Rockwell Medical (NASDAQ:RMTI) reported its third-quarter financial results last week. We could talk about the company's revenue and earnings, but those aren't really the numbers that matter the most to investors at this point. Here are the five most important numbers related to Rockwell Medical that investors need to know.

1. Zero
This is the number of anaphylactic events that have occurred in patients with kidney disease taking Rockwell Medical's anemia drug Triferic. That's out of more than 100,000 doses given.

Why is this number so important? Anaphylactic reaction is listed as a serious adverse effect for Amgen's (NASDAQ:AMGN) market-leading anemia drug Epogen. Earlier this year, Affymax had to recall Omontys after multiple reports of patients experiencing severe allergic reactions. Three of those patients died.

Triferic's positive safety profile stands out as a key benefit. Rockwell recently announced the results from a safety study conducted in support of the New Drug Application, or NDA, for the drug. The findings were solid -- no adverse events directly linked to Triferic. Adverse events that did occur among patients taking the drug also occurred in similar numbers among patients taking placebo.

2. Nine
Just nine companies control 83% of the U.S. dialysis market. Two of them -- DaVita Healthcare Partners (NYSE:DVA) and Fresenius Medical Care (NYSE:FMS) -- control 71% of the U.S. market.

This means that if Rockwell Medical gains approval for Triferic from the Food and Drug Administration, the company only has to win the business of a few customers to wrap up most of the U.S. market. Even better news is that Rockwell already claims most of these nine as customers. DaVita and Fresenius actually participated in the phase 3 clinical studies of Triferic.

3. 35
Rockwell's research shows that Triferic reduces the need for expensive erythropoiesis-stimulating agent, or ESA, drugs like Amgen's Epogen by 35%. The impact of this on dialysis providers is enormous.

DaVita, Fresenius, and other providers of dialysis services spend around $2 billion each year on ESAs. If Triferic could reduce their costs by 35%, that would equate to $700 million in annual savings. Even if the actual reduction is well below the 35% ESO reduction that Rockwell found in its study, we're still looking at big savings for dialysis providers.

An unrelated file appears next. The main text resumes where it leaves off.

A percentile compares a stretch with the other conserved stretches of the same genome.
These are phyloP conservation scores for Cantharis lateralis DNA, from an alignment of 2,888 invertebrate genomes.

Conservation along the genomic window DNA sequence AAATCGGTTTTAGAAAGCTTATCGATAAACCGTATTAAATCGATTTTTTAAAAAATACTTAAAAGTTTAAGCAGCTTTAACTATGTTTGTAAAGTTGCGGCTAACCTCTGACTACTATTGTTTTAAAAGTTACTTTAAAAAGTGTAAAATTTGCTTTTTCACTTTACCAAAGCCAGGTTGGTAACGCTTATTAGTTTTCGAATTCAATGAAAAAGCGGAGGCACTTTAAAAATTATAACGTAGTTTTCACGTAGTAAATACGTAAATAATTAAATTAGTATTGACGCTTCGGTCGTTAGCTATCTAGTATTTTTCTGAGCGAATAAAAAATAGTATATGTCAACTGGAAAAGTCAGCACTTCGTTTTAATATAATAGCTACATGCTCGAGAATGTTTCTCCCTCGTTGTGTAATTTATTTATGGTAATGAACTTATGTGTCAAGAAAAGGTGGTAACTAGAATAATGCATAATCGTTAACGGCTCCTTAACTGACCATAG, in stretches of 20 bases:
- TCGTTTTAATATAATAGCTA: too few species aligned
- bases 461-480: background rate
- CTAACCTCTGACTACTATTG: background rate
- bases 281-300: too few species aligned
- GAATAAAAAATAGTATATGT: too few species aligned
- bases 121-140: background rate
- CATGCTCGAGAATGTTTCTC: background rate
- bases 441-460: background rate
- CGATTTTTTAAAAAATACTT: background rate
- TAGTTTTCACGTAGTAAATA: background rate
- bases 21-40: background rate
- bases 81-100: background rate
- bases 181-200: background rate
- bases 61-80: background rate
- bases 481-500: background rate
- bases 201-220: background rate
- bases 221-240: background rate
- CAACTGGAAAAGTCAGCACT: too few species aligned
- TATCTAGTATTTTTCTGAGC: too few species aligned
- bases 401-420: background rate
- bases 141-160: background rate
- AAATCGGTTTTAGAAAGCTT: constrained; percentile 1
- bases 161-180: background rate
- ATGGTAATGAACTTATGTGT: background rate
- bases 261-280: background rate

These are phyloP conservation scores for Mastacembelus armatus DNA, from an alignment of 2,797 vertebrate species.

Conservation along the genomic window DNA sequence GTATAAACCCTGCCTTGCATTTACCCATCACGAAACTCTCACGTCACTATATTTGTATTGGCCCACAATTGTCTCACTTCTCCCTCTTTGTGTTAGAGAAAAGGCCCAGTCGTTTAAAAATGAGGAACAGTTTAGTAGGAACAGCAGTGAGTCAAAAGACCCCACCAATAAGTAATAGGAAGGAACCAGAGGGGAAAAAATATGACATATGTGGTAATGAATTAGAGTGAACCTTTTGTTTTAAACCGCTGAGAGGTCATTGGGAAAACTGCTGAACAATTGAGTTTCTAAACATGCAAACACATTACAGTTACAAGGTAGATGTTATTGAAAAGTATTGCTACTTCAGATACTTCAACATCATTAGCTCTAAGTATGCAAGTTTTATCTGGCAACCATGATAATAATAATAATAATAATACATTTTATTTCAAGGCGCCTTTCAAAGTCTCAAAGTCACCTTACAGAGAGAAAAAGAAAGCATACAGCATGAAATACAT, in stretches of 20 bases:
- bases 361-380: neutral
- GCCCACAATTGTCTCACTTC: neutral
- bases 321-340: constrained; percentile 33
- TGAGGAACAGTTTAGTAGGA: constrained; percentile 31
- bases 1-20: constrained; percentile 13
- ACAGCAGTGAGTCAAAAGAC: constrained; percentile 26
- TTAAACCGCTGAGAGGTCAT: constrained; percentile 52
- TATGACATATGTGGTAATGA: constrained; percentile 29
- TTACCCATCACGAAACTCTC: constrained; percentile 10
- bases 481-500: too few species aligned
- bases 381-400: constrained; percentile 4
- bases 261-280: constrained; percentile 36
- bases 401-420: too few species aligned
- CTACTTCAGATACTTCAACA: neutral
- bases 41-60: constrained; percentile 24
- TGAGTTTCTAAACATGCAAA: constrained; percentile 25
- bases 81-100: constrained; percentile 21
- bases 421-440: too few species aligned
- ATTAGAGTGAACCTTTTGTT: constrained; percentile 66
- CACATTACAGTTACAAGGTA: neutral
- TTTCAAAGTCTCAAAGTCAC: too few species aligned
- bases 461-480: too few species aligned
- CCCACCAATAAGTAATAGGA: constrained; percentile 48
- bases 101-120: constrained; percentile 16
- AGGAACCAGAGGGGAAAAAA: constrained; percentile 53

4. 2.3 million
A really important number to keep in mind is 2.3 million. That's how many dialysis patients across the world are estimated to suffer from anemia -- and the number is growing by 5%-7% each year. Only 436,000 or so of them are in the U.S.

While Rockwell Medical is focused primarily on winning approval for Triferic in the U.S. market right now, the global market is even larger. CEO Rob Chioini said recently that the company is in discussions with multiple potential partnerships and licensing opportunities outside of the U.S.  

5. 31.2 million
The biggest number on our list represents the amount of cash in dollars that Rockwell Medical had at the end of last quarter. The company says that's enough to take Triferic to commercialization.

Rockwell's stock suffered earlier in 2013 when it appeared that cash would run too low. A secondary stock offering and debt financing deal helped alleviate those problems. With clinical studies ending, the company's cash outflow should decrease considerably, allowing Rockwell to stretch that $31.2 million out for a while.

A couple more numbers
All five of these numbers point to a couple of other numbers that should interest investors. Sales of Triferic are projected to hit close to $250 million annually. That figure doesn't include other products sold by the company. Rockwell Medical's market cap currently stands around $500 million.

Rockwell's stock seems poised to go up considerably from current levels if Triferic gains FDA approval. Keep in mind that nothing's ever a certainty when it comes to the approval process. However, the drug's efficacy and safety profile look solid. The odds of approval should be pretty good. At this point, the numbers for Rockwell Medical seem to add up nicely.

Fool contributor Keith Speights has no position in any stocks mentioned, and neither does The Motley Fool. Try any of our Foolish newsletter services free for 30 days. We Fools may not all hold the same opinions, but we all believe that considering a diverse range of insights makes us better investors. The Motley Fool has adisclosure policy.